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"Rotation" question


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Hi, I'm new here - the name's Cambertian. You might know me from a few other gaming forums.


Just like I'm new to these forums, I'm new to 7800basic. I'm in the process of making a golf game similar to Mario Golf on the Game Boy Color, but without all of the RPG/story mode gimmicks, different golf clubs, or a lot of the extra fluff. So far I've gotten it to display one of the maps and a tiny bit of the HUD. There's no interactivity just yet.


Basically, I was wondering how I could get a "rotating" cursor to aim your shots with. I'm assuming there's no sine or cosine functions to work with, and I'm assuming that's what I need, so I'm wondering about a good implementation method for them.


I was thinking of using my Calculus experience and using a Taylor series approximation to get part of each function, then "looping" around once they get past the point of inaccuracy. I'm worried about using too much memory while making the calculations, though, so I'm thinking there must be a better way...


Has anyone attempted this before? Would you be willing to point me in the right direction? It doesn't have to be code-snippets - just drop a name or algorithm and I'll do the research.




- Cambert

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Welcome Cambert!


With the 6502 you're almost always better off building a lookup table, rather than trying to run complex math on the CPU. The lookup table will always be quicker and use less ram, and depending on the math and requirements it might use less rom too.


I wrote a spacewar clone for the 2600 a while back that had a fair bit of complex math, boiled down into tables. Each player has acceleration variables for each axis, as well as position variables. The player has a rotation variable, which is used as an index to the "thrust table". When the player fire button is down, the thrust values are added to the acceleration variables. Every frame the acceleration variables are added to the corresponding position variables. Another lookup table affected your acceleration based on the screen position relative to the sun. In the end, it was all accurate enough for the ships to be able to enter quite stable orbits around the sun, if one thrusted carefully.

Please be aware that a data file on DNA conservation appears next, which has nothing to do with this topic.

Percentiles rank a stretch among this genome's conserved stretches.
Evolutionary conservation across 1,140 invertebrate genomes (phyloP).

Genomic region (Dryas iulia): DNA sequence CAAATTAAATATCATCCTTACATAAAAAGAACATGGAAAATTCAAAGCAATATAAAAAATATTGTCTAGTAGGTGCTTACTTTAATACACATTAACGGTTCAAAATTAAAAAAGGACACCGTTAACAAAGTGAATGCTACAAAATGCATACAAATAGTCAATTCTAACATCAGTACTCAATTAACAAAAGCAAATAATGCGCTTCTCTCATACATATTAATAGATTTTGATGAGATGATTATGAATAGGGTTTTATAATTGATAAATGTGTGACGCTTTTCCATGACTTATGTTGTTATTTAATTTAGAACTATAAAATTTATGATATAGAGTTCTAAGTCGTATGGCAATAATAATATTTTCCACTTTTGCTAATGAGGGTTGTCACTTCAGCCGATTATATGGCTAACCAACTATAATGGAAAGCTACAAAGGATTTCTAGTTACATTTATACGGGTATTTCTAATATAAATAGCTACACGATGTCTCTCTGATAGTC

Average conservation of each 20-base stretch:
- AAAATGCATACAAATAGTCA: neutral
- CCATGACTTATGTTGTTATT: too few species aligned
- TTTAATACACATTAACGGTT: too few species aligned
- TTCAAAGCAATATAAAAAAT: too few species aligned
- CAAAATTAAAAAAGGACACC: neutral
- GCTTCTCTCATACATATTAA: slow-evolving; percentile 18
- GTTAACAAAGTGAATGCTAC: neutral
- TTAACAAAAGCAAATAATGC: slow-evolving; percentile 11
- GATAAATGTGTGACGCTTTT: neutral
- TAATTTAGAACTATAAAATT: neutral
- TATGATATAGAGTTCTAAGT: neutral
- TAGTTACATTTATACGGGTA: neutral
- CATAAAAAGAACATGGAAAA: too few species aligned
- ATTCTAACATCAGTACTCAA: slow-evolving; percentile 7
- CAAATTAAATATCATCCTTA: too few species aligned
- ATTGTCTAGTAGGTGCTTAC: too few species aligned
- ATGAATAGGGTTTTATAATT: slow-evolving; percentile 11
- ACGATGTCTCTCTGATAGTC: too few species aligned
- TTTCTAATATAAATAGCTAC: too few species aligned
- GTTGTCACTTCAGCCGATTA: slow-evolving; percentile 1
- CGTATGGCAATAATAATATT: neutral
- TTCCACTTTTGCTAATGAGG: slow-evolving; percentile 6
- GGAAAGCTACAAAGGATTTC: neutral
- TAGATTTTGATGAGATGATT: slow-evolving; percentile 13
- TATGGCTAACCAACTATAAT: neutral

None of that is directly applicable to your game, but hopefully it may spark some ideas on how you can break down your own higher math into lookup tables. A rotating cursor is easy enough with a straight sine table, scaled as you need. Things may get a bit more complicated when you work on the ball velocity.

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Yes, look up tables are your friend; although occasionally an approximation will work well enough while being both more time & space efficient. (e.g. max(x,y)+min(x,y)/2 as an approximation for sqrt(x*x+y*y) ) For something like a golf game you could do a 256 entry LUT for a quarter of a circle so your player wouldn't be restricted to a small set of angles.


I did a version of SpaceWar! for the 7800. Calculating the LUTs for gravity was a royal pain, but the end result was worth it.

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